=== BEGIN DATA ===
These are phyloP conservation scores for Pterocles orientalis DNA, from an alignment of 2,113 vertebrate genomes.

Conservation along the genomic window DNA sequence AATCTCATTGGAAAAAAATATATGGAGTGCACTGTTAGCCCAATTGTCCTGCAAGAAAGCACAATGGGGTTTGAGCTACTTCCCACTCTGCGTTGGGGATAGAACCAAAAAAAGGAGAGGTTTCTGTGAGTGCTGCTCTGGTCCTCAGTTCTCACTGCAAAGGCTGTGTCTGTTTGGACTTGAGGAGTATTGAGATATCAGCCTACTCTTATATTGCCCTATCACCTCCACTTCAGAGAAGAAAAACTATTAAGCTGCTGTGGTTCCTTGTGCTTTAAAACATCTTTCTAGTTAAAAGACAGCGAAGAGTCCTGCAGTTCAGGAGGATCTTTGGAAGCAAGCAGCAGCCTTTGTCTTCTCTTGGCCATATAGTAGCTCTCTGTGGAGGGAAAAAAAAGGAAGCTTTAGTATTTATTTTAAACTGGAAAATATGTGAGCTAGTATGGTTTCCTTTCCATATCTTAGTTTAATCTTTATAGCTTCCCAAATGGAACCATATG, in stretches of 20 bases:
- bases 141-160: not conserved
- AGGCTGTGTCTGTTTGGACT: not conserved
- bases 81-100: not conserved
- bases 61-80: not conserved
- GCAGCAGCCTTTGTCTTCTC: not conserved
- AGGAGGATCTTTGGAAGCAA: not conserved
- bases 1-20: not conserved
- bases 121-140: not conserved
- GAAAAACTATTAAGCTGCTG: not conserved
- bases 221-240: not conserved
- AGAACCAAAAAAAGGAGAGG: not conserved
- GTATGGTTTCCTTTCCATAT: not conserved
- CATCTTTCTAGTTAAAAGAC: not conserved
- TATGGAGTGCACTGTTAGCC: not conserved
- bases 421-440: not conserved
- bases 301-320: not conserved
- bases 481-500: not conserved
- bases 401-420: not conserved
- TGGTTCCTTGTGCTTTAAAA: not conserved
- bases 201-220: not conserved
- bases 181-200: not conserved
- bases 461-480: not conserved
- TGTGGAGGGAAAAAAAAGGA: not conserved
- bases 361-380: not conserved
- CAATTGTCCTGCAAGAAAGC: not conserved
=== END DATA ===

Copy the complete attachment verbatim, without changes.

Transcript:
These are phyloP conservation scores for Pterocles orientalis DNA, from an alignment of 2,113 vertebrate genomes.

Conservation along the genomic window DNA sequence AATCTCATTGGAAAAAAATATATGGAGTGCACTGTTAGCCCAATTGTCCTGCAAGAAAGCACAATGGGGTTTGAGCTACTTCCCACTCTGCGTTGGGGATAGAACCAAAAAAAGGAGAGGTTTCTGTGAGTGCTGCTCTGGTCCTCAGTTCTCACTGCAAAGGCTGTGTCTGTTTGGACTTGAGGAGTATTGAGATATCAGCCTACTCTTATATTGCCCTATCACCTCCACTTCAGAGAAGAAAAACTATTAAGCTGCTGTGGTTCCTTGTGCTTTAAAACATCTTTCTAGTTAAAAGACAGCGAAGAGTCCTGCAGTTCAGGAGGATCTTTGGAAGCAAGCAGCAGCCTTTGTCTTCTCTTGGCCATATAGTAGCTCTCTGTGGAGGGAAAAAAAAGGAAGCTTTAGTATTTATTTTAAACTGGAAAATATGTGAGCTAGTATGGTTTCCTTTCCATATCTTAGTTTAATCTTTATAGCTTCCCAAATGGAACCATATG, in stretches of 20 bases:
- bases 141-160: not conserved
- AGGCTGTGTCTGTTTGGACT: not conserved
- bases 81-100: not conserved
- bases 61-80: not conserved
- GCAGCAGCCTTTGTCTTCTC: not conserved
- AGGAGGATCTTTGGAAGCAA: not conserved
- bases 1-20: not conserved
- bases 121-140: not conserved
- GAAAAACTATTAAGCTGCTG: not conserved
- bases 221-240: not conserved
- AGAACCAAAAAAAGGAGAGG: not conserved
- GTATGGTTTCCTTTCCATAT: not conserved
- CATCTTTCTAGTTAAAAGAC: not conserved
- TATGGAGTGCACTGTTAGCC: not conserved
- bases 421-440: not conserved
- bases 301-320: not conserved
- bases 481-500: not conserved
- bases 401-420: not conserved
- TGGTTCCTTGTGCTTTAAAA: not conserved
- bases 201-220: not conserved
- bases 181-200: not conserved
- bases 461-480: not conserved
- TGTGGAGGGAAAAAAAAGGA: not conserved
- bases 361-380: not conserved
- CAATTGTCCTGCAAGAAAGC: not conserved